A security company has claimed that it was able to gain access to sensitive US military and government computers.
ForensicTec said that it used easily available software to identify unprotected computers, and could have pried into email, personnel records and financial information.
The company's president, Brett O'Keeffe, told the Washington Post that his firm had come forward to highlight the security failures.
ForensicTec discovered the open network at the Fort Hood army base in Texas while working with a client.
They used it to access other military bases and civilian agencies, including Nasa and the energy and transport departments.
The army has admitted the breaches, and officials said that work is underway on an army-wide directive requiring all shared computer files containing sensitive information to be password-protected.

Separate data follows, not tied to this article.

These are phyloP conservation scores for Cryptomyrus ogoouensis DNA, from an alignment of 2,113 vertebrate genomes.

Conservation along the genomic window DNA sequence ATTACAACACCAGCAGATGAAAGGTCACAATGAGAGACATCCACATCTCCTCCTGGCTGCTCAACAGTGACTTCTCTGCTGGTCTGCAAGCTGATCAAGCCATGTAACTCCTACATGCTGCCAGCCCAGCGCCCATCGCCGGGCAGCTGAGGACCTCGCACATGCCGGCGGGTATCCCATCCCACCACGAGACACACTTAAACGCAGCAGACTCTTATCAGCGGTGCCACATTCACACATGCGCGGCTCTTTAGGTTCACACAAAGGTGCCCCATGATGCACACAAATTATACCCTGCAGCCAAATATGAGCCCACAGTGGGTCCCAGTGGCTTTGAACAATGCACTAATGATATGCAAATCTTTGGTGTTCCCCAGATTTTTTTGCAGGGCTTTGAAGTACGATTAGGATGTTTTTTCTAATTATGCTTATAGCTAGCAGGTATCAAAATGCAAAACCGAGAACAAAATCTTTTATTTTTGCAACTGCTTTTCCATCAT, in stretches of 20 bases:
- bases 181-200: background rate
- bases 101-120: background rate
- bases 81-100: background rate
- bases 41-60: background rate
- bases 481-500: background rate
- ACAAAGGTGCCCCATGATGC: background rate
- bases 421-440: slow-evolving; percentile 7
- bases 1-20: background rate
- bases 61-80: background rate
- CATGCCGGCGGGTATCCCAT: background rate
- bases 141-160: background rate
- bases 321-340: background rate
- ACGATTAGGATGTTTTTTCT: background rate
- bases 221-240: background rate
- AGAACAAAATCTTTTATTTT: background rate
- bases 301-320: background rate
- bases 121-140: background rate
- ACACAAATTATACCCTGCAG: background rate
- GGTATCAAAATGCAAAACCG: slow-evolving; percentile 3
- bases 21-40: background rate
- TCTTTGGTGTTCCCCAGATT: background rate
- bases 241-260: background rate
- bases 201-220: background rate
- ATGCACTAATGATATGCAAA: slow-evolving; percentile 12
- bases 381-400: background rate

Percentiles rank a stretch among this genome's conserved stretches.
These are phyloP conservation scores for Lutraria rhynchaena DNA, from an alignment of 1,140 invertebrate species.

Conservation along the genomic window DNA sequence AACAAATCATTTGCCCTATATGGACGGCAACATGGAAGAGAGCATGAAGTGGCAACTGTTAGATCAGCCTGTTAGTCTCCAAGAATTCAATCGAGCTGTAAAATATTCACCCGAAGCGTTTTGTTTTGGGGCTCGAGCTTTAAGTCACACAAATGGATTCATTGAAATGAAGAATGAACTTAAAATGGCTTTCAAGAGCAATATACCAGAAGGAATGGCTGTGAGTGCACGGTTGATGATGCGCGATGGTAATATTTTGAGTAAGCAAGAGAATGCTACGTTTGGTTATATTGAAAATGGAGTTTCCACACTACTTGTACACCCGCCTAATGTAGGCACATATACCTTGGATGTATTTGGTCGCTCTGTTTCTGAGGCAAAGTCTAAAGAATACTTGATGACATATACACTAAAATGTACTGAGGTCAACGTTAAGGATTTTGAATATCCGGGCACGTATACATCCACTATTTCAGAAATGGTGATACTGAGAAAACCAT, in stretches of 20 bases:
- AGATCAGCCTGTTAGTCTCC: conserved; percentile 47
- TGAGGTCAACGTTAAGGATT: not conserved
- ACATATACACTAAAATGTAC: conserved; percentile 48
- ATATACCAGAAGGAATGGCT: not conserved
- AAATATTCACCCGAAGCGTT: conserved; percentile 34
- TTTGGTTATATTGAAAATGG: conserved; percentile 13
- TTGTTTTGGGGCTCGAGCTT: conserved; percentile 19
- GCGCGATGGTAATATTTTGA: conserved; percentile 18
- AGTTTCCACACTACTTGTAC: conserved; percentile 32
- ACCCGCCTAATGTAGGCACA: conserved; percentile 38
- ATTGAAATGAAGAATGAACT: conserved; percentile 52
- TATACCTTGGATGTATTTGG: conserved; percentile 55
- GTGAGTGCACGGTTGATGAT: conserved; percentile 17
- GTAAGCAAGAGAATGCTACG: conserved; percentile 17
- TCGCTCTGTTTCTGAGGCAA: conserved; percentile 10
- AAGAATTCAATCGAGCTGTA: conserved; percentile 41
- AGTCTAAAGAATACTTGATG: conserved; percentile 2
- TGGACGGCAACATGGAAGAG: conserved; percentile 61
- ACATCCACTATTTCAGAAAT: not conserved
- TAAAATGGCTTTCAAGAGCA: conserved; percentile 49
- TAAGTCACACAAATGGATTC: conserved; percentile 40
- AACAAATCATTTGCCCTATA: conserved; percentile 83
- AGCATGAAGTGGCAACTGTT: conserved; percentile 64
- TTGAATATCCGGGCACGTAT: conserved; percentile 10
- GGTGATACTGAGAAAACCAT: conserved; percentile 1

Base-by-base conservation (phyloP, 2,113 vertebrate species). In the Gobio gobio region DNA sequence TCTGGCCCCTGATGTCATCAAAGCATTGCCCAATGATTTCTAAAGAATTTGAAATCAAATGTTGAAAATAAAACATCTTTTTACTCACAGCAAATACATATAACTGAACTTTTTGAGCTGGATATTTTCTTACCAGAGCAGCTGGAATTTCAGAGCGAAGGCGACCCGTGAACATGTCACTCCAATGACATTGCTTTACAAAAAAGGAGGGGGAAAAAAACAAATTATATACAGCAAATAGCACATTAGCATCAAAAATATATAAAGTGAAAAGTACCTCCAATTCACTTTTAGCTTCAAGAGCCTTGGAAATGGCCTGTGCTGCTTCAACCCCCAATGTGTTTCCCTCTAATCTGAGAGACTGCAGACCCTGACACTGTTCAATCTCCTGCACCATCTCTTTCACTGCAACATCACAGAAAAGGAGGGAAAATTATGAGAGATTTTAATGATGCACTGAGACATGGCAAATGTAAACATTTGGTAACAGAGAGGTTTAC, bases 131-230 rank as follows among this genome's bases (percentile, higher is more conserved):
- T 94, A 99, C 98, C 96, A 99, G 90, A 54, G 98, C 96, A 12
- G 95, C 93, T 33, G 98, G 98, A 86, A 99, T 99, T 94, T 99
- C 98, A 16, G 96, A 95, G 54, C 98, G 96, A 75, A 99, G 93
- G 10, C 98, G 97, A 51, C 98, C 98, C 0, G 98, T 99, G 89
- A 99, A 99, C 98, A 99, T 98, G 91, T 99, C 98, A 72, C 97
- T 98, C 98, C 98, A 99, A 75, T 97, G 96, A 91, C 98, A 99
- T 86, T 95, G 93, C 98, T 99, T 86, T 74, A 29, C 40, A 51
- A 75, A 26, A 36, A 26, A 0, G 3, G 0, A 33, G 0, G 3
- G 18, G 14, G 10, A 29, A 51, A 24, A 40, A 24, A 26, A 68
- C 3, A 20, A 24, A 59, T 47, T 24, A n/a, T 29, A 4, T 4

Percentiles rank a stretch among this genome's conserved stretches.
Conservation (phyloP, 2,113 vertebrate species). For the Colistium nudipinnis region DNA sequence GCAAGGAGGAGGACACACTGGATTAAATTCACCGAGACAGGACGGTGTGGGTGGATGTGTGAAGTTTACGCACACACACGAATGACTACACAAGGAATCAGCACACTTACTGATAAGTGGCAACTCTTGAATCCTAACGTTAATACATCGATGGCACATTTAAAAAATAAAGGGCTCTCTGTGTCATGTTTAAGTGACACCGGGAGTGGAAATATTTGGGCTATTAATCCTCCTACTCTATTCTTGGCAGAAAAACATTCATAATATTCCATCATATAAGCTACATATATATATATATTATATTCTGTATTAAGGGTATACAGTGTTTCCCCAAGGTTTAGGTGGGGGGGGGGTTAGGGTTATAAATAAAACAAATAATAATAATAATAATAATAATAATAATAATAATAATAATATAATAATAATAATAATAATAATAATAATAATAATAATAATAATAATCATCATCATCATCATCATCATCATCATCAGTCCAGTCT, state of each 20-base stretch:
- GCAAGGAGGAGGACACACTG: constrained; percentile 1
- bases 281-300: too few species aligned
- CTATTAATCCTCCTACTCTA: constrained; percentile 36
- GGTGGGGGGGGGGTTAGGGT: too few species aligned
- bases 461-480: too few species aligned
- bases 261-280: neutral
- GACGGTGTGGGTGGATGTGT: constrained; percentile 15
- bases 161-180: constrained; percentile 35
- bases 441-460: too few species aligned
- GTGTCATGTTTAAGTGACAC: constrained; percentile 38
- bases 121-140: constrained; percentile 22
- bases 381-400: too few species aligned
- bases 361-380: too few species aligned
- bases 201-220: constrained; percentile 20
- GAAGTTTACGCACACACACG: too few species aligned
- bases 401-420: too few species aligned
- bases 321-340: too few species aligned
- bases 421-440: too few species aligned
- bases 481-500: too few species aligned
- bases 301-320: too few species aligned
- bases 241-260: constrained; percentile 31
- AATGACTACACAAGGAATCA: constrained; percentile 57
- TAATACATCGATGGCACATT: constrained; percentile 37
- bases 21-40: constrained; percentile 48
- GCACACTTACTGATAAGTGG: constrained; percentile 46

RTX 280 Ti will come with 11GB of fast GDDR6 video RAM with a 352-bit memory bus offering 616Gbps
The scale of jobs lost to automation will be at least as large as those in the first three industrial revolutions
Latest Tesla news: Tesla stock price tanks amid reports of 'widening probe' by SEC and claims the base Model 3 loses money
SEC 'probe' takes its toll on Tesla as new research suggests that Tesla loses $6,000 on every $35,000 Model 3
10nm Cannon Lake Core i3-8121U CPUs make a rare outing with Intel's NUC mini PC